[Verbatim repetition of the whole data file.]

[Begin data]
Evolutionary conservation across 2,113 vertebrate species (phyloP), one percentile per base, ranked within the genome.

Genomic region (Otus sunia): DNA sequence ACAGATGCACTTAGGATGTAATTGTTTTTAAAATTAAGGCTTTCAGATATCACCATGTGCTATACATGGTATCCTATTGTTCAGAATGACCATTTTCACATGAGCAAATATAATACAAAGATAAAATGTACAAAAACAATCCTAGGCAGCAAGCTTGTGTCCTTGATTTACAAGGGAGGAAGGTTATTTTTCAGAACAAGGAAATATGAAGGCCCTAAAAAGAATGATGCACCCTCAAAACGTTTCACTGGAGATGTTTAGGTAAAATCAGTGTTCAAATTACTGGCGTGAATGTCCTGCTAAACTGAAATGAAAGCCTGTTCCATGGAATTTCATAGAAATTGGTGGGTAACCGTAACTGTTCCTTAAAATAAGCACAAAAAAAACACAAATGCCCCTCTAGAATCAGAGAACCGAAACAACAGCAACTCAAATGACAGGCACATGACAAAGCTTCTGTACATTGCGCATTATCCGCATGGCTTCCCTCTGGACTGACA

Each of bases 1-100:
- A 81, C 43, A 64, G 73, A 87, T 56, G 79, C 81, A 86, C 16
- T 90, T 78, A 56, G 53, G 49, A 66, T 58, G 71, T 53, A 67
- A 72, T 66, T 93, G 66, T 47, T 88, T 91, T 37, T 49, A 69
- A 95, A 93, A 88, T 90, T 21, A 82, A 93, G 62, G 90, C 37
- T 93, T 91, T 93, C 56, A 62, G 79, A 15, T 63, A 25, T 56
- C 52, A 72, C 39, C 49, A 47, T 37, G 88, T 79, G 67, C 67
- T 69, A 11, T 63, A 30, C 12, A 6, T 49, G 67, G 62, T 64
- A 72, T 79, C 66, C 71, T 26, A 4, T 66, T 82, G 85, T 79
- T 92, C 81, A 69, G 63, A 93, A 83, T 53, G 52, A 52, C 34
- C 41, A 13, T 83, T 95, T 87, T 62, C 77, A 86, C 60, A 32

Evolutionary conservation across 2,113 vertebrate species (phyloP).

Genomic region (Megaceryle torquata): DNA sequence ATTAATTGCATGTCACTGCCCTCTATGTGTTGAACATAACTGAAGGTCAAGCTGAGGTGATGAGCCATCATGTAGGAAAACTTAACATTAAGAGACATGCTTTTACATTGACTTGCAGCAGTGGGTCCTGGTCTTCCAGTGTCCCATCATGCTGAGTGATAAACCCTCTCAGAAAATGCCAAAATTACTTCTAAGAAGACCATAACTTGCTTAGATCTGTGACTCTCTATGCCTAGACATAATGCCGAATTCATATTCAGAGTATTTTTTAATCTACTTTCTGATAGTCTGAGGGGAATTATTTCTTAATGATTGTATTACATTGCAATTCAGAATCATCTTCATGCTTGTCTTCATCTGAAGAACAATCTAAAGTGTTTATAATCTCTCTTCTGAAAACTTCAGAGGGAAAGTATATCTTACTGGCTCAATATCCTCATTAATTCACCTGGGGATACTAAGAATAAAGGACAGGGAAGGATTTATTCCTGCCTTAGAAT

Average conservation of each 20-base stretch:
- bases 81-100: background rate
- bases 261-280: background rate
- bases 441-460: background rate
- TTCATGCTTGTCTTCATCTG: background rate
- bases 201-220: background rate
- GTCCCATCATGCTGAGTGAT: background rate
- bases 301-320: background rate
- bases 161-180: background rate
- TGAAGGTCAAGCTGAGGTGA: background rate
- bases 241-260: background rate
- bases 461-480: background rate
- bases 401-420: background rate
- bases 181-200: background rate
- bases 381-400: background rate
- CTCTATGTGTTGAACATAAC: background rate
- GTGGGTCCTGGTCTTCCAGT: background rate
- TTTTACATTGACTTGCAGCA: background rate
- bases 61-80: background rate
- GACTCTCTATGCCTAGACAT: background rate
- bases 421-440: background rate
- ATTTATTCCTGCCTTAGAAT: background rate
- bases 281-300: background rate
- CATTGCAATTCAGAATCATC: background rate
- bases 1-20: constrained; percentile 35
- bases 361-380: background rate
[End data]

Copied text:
Evolutionary conservation across 2,113 vertebrate species (phyloP), one percentile per base, ranked within the genome.

Genomic region (Otus sunia): DNA sequence ACAGATGCACTTAGGATGTAATTGTTTTTAAAATTAAGGCTTTCAGATATCACCATGTGCTATACATGGTATCCTATTGTTCAGAATGACCATTTTCACATGAGCAAATATAATACAAAGATAAAATGTACAAAAACAATCCTAGGCAGCAAGCTTGTGTCCTTGATTTACAAGGGAGGAAGGTTATTTTTCAGAACAAGGAAATATGAAGGCCCTAAAAAGAATGATGCACCCTCAAAACGTTTCACTGGAGATGTTTAGGTAAAATCAGTGTTCAAATTACTGGCGTGAATGTCCTGCTAAACTGAAATGAAAGCCTGTTCCATGGAATTTCATAGAAATTGGTGGGTAACCGTAACTGTTCCTTAAAATAAGCACAAAAAAAACACAAATGCCCCTCTAGAATCAGAGAACCGAAACAACAGCAACTCAAATGACAGGCACATGACAAAGCTTCTGTACATTGCGCATTATCCGCATGGCTTCCCTCTGGACTGACA

Each of bases 1-100:
- A 81, C 43, A 64, G 73, A 87, T 56, G 79, C 81, A 86, C 16
- T 90, T 78, A 56, G 53, G 49, A 66, T 58, G 71, T 53, A 67
- A 72, T 66, T 93, G 66, T 47, T 88, T 91, T 37, T 49, A 69
- A 95, A 93, A 88, T 90, T 21, A 82, A 93, G 62, G 90, C 37
- T 93, T 91, T 93, C 56, A 62, G 79, A 15, T 63, A 25, T 56
- C 52, A 72, C 39, C 49, A 47, T 37, G 88, T 79, G 67, C 67
- T 69, A 11, T 63, A 30, C 12, A 6, T 49, G 67, G 62, T 64
- A 72, T 79, C 66, C 71, T 26, A 4, T 66, T 82, G 85, T 79
- T 92, C 81, A 69, G 63, A 93, A 83, T 53, G 52, A 52, C 34
- C 41, A 13, T 83, T 95, T 87, T 62, C 77, A 86, C 60, A 32

Evolutionary conservation across 2,113 vertebrate species (phyloP).

Genomic region (Megaceryle torquata): DNA sequence ATTAATTGCATGTCACTGCCCTCTATGTGTTGAACATAACTGAAGGTCAAGCTGAGGTGATGAGCCATCATGTAGGAAAACTTAACATTAAGAGACATGCTTTTACATTGACTTGCAGCAGTGGGTCCTGGTCTTCCAGTGTCCCATCATGCTGAGTGATAAACCCTCTCAGAAAATGCCAAAATTACTTCTAAGAAGACCATAACTTGCTTAGATCTGTGACTCTCTATGCCTAGACATAATGCCGAATTCATATTCAGAGTATTTTTTAATCTACTTTCTGATAGTCTGAGGGGAATTATTTCTTAATGATTGTATTACATTGCAATTCAGAATCATCTTCATGCTTGTCTTCATCTGAAGAACAATCTAAAGTGTTTATAATCTCTCTTCTGAAAACTTCAGAGGGAAAGTATATCTTACTGGCTCAATATCCTCATTAATTCACCTGGGGATACTAAGAATAAAGGACAGGGAAGGATTTATTCCTGCCTTAGAAT

Average conservation of each 20-base stretch:
- bases 81-100: background rate
- bases 261-280: background rate
- bases 441-460: background rate
- TTCATGCTTGTCTTCATCTG: background rate
- bases 201-220: background rate
- GTCCCATCATGCTGAGTGAT: background rate
- bases 301-320: background rate
- bases 161-180: background rate
- TGAAGGTCAAGCTGAGGTGA: background rate
- bases 241-260: background rate
- bases 461-480: background rate
- bases 401-420: background rate
- bases 181-200: background rate
- bases 381-400: background rate
- CTCTATGTGTTGAACATAAC: background rate
- GTGGGTCCTGGTCTTCCAGT: background rate
- TTTTACATTGACTTGCAGCA: background rate
- bases 61-80: background rate
- GACTCTCTATGCCTAGACAT: background rate
- bases 421-440: background rate
- ATTTATTCCTGCCTTAGAAT: background rate
- bases 281-300: background rate
- CATTGCAATTCAGAATCATC: background rate
- bases 1-20: constrained; percentile 35
- bases 361-380: background rate